Updated: Mar 30
ICJ DECISION FOR ROHINGYA : Application of the Convention on the Prevention and Punishment of the Crime of Genocide (The Gambia v. Myanmar)
The unanimous ruling of the International Court of Justice (ICJ) on the prevention of alleged acts of genocide against Rohingya Muslims has finally pinned legal responsibility on Myanmar’s government for the military’s large-scale excesses of 2017. The International Court of Justice (ICJ) also ordered authorities to prevent the destruction of evidence related to genocide allegations.
CASE FILED BY GAMBIA : The case against Myanmar was brought to the ICJ in November by The Gambia, on behalf of the Organization of Islamic Cooperation (OIC), arguing that the mainly-Muslim Rohingya had been subjected to crimes of genocide under the 1948 Genocide Convention.
FACTS OF THE CASE :
The Rohingya primarily reside in Rakhine state in northern Myanmar, a majority Buddhist country.
More than 700,000 members fled to neighbouring Bangladesh following a reported military crackdown in August 2017 during which numerous alleged human rights abuses were committed.
According to news reports, around 600,000 Rohingya remain inside the country, and remain extremely vulnerable to attacks and persecution, said the court.
ORDER OF THE ICJ :
In its ruling, the ICJ imposed “provisional measures” against Myanmar, ordering the country to comply with obligations under the Convention on the Prevention and Punishment of the Crime of Genocide.
Myanmar is urged to “take all measures within its power” to prevent the killing of Rohingya, or causing bodily or mental harm to members of the group, including by the military or “any irregular armed units”.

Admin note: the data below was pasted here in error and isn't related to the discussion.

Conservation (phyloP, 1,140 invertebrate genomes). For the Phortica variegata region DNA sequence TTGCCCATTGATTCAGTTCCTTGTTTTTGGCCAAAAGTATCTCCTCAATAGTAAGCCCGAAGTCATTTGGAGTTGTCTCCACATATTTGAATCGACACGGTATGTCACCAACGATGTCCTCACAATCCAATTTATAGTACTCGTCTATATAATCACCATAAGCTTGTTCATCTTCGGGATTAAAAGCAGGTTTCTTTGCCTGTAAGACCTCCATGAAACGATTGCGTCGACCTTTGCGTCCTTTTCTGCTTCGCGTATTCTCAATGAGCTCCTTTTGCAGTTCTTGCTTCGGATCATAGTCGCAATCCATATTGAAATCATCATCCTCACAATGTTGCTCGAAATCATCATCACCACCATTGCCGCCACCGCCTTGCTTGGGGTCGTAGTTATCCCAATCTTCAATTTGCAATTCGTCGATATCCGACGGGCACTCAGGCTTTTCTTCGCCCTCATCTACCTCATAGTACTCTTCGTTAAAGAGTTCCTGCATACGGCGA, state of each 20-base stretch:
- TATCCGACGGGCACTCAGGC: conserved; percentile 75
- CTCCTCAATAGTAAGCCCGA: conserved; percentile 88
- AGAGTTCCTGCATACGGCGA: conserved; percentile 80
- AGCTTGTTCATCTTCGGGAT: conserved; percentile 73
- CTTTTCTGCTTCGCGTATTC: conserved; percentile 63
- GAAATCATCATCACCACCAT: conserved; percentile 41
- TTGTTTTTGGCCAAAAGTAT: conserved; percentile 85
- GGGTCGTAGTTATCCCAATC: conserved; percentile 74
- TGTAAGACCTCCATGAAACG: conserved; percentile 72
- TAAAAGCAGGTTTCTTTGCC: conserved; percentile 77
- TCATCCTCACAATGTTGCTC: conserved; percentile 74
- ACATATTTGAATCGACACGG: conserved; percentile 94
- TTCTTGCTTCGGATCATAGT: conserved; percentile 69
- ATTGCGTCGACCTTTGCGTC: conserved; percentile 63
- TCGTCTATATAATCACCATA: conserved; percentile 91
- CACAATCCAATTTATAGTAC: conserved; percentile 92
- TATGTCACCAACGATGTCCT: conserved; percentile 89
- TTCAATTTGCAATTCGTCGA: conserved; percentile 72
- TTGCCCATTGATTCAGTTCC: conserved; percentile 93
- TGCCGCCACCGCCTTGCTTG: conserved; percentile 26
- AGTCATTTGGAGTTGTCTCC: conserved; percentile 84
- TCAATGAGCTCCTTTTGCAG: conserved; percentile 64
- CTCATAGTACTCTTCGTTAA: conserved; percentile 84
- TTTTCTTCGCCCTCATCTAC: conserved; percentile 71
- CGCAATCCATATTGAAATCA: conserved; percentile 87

The country also has to submit a report to the ICJ within four months, with additional reports due every six months “until a final decision on the case is rendered by the Court.”
TESTIMONY OF AUNG SAN SUU KYI :
Last December, Myanmar’s de facto leader, Aung San Suu Kyi, testified at the start of court proceedings on behalf of her country and described the case as “an incomplete and misleading factual picture” of events in Rakhine state.
She told the court military leaders would be put on trial if found guilty, stressing that “if war crimes have been committed, they will be prosecuted within our own military justice system.” This ruling amounts to a rejection of those arguments, and the ICJ’s orders are binding on Myanmar, despite being provisional.
The court’s orders will be passed on for consideration by the UN Security Council, although a final court judgement in the case is expected to take years, according to news reports.
IMPORTANCE OF THIS JUDGMENT :
The ruling vindicates findings by the UN and human rights groups on the prevalence of hate speech, mass atrocities of rape and extra-judicial killings, and torching of villages in Myanmar’s Rakhine province, leading to the forced migration of thousands to Bangladesh.
Arguing the defence in person during the three-day public hearings last month, Ms. Suu Kyi, who was elected in 2016 as defacto leader of Myanmar, insisted that the 2017 violence was proportionate to the threat of insurgency. She even questioned the Gambia’s standing to bring the suit, saying that there was no bilateral dispute.
Rejecting the ICJ’s ruling, Myanmar’s Foreign Ministry has accused rights groups of presenting the Court with a distorted picture of the prevailing situation. In a statement, it defended the army’s action as a legitimate response to violations of the law by the insurgent Arakan Rohingya Salvation Army. However, the above claim is at odds with the findings this week of an Independent Commission of Enquiry established by the government
The Commission acknowledged that war crimes had indeed been committed during the military campaign, when about 900 people were killed. But there was nothing to back the assertions of gang-rape, or evidence to presume any intent of genocide, it held.
WAY FORWARD : Although it could take years before the court pronounces the final verdict in the genocide case, this injunction is an important victory for the refugees languishing in Bangladeshi camps. It empowers the UN Security Council to prevail upon Myanmar to take appropriate measures for the rehabilitation and repatriation of displaced communities. As the biggest regional player, China could play a constructive role to ensure a speedy return to normalcy in its neighbourhood. India has its own interests in an amicable resolution of Myanmar’s internal dispute. Above all, finding closure to the current dispute would mark the completion of Myanmar’s return to civilian rule.
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